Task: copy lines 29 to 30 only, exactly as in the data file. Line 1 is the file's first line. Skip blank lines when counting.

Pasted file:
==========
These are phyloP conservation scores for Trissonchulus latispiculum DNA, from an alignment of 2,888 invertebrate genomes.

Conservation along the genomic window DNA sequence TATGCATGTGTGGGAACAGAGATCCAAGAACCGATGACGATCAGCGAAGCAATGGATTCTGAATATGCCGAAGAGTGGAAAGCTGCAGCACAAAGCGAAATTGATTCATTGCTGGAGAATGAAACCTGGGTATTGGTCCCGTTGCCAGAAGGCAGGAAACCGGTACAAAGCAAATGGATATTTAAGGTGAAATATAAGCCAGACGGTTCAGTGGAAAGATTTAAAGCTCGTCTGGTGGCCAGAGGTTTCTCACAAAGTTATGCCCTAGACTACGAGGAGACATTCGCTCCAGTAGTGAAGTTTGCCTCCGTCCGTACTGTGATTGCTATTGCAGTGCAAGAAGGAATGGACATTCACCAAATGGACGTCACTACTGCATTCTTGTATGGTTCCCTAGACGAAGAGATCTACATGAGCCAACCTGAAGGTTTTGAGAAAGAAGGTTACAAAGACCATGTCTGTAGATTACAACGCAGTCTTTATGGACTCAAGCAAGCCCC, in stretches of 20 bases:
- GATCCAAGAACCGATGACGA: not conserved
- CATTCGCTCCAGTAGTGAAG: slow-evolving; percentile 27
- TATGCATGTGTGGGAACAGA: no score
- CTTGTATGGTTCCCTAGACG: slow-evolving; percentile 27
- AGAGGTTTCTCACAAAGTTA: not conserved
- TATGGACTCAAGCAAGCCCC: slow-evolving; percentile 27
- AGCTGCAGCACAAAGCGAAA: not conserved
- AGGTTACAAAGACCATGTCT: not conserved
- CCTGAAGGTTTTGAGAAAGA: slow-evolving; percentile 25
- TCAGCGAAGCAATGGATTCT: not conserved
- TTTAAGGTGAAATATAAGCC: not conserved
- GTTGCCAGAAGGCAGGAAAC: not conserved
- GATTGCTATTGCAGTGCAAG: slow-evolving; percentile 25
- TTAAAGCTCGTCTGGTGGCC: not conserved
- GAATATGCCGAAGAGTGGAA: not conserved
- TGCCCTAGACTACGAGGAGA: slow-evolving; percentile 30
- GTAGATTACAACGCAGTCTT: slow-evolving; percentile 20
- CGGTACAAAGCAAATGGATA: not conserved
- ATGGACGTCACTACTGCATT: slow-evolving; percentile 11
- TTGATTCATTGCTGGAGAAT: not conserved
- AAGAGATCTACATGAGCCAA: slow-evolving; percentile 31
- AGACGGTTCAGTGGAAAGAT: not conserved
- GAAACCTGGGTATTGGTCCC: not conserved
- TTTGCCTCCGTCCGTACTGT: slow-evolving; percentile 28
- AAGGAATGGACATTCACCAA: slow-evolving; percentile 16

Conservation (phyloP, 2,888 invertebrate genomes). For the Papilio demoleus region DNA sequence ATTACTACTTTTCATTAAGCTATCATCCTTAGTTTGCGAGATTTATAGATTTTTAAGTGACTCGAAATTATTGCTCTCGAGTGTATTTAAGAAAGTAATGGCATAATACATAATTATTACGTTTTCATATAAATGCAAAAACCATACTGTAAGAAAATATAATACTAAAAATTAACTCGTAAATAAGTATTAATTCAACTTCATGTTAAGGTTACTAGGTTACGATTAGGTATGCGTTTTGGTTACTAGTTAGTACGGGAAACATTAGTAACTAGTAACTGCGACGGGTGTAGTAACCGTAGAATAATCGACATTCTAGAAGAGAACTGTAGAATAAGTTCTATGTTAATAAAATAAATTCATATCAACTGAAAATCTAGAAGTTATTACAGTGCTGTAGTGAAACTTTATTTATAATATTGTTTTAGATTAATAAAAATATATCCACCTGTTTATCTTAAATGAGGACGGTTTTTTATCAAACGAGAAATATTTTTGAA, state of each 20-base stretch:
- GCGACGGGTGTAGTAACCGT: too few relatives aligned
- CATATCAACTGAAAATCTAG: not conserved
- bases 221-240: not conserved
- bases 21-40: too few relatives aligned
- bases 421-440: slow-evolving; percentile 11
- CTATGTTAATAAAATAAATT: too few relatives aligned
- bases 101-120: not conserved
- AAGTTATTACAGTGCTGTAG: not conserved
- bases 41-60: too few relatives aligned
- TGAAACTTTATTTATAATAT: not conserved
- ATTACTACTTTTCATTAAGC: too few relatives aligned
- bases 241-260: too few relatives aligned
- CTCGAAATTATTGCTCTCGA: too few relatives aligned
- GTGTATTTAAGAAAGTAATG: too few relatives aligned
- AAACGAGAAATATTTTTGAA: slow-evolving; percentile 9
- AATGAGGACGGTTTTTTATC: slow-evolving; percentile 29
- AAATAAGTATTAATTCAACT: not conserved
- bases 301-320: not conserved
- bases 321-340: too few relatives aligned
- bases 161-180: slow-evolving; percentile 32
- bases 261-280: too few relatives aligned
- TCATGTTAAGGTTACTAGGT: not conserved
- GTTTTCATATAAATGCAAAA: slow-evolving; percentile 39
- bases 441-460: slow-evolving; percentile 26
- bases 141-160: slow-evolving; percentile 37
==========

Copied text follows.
- GCGACGGGTGTAGTAACCGT: too few relatives aligned
- CATATCAACTGAAAATCTAG: not conserved